Our commitment to Charing Cross is demonstrated further in the £8m we invested last year – to refurbish urgent and emergency care wards, theatres, outpatient clinics and lifts and to create a patient service centre and the main new facility for North West London Pathology. And in the further, significant investments we are planning for this year. 

You have consistently failed to acknowledge any changes in our approach to Charing Cross since the original public consultation on proposed service changes for North West London. This is demonstrated most clearly by your latest mailing to local residents which included a copy of outline service proposals published five years ago.   
In response to your detailed questions about how and why we shared our complaint to you in March, we felt we had no choice but to make it public. This was entirely a decision of the Trust and CCG leadership. Unfortunately, we do not have the resources to send materials directly to every house in the borough. We published our letter to you on our websites on 28th March 2017, the day after it had been sent to you and with full disclosure of our approach, to help allay unnecessary public concern. Unsurprisingly, there has been follow up media interest in our exchanges which our communications teams have responded to, as appropriate.

Concern about changes to local health services is entirely valid and understandable. Far from wishing to prevent debate, we encourage and welcome open discussion, especially with patients and the public.

We have to create a shared understanding of the huge challenges we are facing in the NHS – and social care –  if we are to address them effectively. We very much wish to work with all of our local authorities as key partners in this endeavour but it is only possible if the considered and honest opinions of our organisations, including  those of our senior clinicians, are not actively misrepresented.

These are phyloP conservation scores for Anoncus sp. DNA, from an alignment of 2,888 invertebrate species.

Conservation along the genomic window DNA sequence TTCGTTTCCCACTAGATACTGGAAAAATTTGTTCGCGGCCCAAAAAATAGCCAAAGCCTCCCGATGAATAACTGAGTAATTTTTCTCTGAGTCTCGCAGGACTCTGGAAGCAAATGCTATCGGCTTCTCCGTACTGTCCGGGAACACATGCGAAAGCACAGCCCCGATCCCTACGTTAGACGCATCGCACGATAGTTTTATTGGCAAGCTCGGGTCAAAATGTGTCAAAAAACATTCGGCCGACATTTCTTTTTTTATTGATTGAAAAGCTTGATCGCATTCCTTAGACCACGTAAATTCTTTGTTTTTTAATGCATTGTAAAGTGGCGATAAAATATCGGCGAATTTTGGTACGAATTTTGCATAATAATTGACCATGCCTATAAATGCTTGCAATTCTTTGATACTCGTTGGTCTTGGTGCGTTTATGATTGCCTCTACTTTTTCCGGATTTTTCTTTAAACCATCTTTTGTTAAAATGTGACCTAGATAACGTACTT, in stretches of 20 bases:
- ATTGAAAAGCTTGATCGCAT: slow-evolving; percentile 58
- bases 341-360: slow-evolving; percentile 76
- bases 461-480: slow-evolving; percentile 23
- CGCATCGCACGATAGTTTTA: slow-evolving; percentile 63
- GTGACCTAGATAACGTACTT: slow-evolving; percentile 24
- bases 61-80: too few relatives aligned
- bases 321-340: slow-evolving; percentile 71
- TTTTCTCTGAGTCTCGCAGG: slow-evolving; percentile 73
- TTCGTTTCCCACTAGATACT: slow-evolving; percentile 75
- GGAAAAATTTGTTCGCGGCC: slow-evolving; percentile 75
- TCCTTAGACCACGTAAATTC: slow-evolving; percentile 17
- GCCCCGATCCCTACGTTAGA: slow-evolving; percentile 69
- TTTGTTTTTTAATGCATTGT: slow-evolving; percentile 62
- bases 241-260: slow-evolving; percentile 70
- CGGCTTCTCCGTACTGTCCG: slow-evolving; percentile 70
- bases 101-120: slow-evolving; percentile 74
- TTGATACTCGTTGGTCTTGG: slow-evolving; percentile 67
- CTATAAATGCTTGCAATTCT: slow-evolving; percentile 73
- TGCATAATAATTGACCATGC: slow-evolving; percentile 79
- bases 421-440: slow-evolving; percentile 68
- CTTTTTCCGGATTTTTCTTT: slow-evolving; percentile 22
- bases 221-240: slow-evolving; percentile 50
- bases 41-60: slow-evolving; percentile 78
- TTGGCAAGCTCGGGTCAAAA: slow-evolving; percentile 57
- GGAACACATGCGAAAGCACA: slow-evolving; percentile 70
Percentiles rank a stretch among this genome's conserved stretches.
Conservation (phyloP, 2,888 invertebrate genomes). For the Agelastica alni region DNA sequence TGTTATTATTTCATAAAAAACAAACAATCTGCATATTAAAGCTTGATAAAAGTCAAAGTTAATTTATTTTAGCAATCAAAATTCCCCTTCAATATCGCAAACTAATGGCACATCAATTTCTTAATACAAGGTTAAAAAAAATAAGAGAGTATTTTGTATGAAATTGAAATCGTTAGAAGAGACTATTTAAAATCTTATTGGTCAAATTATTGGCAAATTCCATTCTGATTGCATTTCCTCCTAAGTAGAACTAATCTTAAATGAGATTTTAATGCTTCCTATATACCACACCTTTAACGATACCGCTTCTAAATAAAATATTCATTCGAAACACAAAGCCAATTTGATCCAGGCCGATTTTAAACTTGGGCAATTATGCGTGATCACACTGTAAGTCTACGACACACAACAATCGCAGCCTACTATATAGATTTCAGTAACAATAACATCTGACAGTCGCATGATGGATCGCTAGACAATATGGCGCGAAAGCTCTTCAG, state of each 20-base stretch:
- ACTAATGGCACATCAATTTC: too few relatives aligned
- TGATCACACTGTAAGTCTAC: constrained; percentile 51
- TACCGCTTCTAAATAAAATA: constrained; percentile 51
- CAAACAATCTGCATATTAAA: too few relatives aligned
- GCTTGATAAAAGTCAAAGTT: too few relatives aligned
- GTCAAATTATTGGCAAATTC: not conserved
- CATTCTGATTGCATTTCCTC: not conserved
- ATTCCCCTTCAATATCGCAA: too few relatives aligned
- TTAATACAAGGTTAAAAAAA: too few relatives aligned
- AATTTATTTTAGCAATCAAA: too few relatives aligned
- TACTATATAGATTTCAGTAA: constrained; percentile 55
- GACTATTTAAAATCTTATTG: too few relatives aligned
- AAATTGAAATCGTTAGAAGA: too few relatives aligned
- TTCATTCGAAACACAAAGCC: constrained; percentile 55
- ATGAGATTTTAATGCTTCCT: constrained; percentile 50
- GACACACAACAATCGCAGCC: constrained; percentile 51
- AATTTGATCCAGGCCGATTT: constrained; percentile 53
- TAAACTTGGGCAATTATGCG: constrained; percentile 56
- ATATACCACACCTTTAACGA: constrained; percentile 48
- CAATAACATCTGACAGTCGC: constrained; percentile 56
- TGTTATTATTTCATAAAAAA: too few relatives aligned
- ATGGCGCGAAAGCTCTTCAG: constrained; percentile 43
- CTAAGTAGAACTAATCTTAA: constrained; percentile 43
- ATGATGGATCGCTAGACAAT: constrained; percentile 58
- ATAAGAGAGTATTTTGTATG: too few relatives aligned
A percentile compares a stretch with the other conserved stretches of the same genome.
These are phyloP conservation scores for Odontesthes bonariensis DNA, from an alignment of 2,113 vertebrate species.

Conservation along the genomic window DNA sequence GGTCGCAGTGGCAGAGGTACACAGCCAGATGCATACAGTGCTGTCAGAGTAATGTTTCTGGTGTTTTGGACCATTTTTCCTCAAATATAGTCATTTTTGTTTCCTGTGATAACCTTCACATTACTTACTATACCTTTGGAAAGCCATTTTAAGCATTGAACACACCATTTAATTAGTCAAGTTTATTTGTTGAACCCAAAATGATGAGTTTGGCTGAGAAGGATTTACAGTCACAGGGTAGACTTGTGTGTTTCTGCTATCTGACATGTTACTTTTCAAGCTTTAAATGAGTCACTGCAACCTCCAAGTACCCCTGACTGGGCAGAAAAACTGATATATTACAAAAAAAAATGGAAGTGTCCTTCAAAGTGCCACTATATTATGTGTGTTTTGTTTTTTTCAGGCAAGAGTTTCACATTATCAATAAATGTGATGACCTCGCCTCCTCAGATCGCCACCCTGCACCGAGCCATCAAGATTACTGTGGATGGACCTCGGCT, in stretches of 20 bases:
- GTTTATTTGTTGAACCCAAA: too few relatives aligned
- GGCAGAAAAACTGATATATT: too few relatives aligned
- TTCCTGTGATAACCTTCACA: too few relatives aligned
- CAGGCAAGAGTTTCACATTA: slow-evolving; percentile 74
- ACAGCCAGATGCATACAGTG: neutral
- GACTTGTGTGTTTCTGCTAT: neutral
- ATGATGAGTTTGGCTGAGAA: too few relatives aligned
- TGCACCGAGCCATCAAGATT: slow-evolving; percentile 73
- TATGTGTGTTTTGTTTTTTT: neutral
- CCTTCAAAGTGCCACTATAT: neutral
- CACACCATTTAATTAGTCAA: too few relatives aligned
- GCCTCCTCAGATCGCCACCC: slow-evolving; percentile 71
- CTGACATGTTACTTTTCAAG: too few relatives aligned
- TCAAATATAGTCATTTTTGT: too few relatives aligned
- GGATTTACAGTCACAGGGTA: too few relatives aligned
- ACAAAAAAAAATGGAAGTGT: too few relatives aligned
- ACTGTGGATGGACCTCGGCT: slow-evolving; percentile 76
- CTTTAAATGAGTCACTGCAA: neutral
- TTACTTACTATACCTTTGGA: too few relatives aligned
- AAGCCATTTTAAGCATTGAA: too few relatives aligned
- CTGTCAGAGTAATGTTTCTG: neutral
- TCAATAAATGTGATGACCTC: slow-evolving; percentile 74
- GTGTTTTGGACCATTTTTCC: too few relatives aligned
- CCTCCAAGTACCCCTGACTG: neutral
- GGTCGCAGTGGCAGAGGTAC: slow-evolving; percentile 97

Yours sincerely, 
Dr Tracey Batten      

Chief Executive

CWHHE  Imperial College Healthcare NHS Trus

Clare Parker  

Chief Officer

SRO – Shaping a Healthier Future 

NHS Trust confirms plans for brand new Charing Cross Hospital

handsnhsLast week, Greg Hands, the Conservative MP for Chelsea and Fulham, welcomed senior management of the Imperial College NHS Trust to the House of Commons.

Greg called the meeting to get the latest on the plans for a new Charing Cross Hospital on the existing site on Fulham Palace Road.

Following the meeting, the Chief Executive of the Imperial College Healthcare NHS Trust, Dr Tracy Batten, has written to Greg to provide an update on the Trust’s plans for a new Charing Cross Hospital on the same site in Fulham Palace Road.

Highlights for the site’s plans include the following:

  • £150 million redevelopment
  • A wide range of specialist and planned care, including: day case surgery and treatment, one-stop diagnostic clinics, outpatients, chemotherapy, and renal dialysis
  • Integrated care and rehabilitation services, especially for elderly people and those with chronic conditions
  • An Emergency Centre
  • Existing partner services to be co-located, including mental health and cancer support

As well as a redevelopment of the Charing Cross site, the Trust’s strategy proposes a significant redevelopment of the St Mary’s site, and a smaller redevelopment of the Hammersmith site (where Queen Charlotte’s and Chelsea Hospital would remain co-located).